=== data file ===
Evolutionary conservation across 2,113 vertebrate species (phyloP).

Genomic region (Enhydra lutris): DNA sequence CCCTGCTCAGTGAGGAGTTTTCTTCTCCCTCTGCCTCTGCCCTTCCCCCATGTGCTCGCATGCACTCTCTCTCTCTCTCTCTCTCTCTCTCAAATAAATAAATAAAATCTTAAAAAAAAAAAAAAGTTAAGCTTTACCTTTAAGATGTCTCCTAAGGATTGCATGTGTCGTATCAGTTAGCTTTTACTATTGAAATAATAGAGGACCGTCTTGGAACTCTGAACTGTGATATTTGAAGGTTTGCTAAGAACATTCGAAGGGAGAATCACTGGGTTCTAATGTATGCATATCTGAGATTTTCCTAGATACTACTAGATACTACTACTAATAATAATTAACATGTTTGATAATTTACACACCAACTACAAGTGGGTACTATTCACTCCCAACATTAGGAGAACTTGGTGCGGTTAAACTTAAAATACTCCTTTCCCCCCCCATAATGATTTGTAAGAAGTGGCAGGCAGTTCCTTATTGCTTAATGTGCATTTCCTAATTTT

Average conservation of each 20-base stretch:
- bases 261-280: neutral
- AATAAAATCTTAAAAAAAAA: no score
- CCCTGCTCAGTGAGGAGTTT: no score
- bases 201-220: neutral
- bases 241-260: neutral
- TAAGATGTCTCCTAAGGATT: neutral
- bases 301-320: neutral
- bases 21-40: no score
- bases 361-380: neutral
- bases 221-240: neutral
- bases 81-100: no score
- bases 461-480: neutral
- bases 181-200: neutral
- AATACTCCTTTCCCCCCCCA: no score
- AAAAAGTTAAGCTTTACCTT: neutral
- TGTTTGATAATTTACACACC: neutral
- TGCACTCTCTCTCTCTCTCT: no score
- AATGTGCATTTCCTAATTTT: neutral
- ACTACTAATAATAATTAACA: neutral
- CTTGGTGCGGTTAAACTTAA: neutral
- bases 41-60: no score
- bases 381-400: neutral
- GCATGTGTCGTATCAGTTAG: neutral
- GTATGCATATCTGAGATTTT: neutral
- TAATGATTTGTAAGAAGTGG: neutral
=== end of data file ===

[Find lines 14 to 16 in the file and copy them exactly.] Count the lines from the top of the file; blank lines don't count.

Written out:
- bases 81-100: no score
- bases 461-480: neutral
- bases 181-200: neutral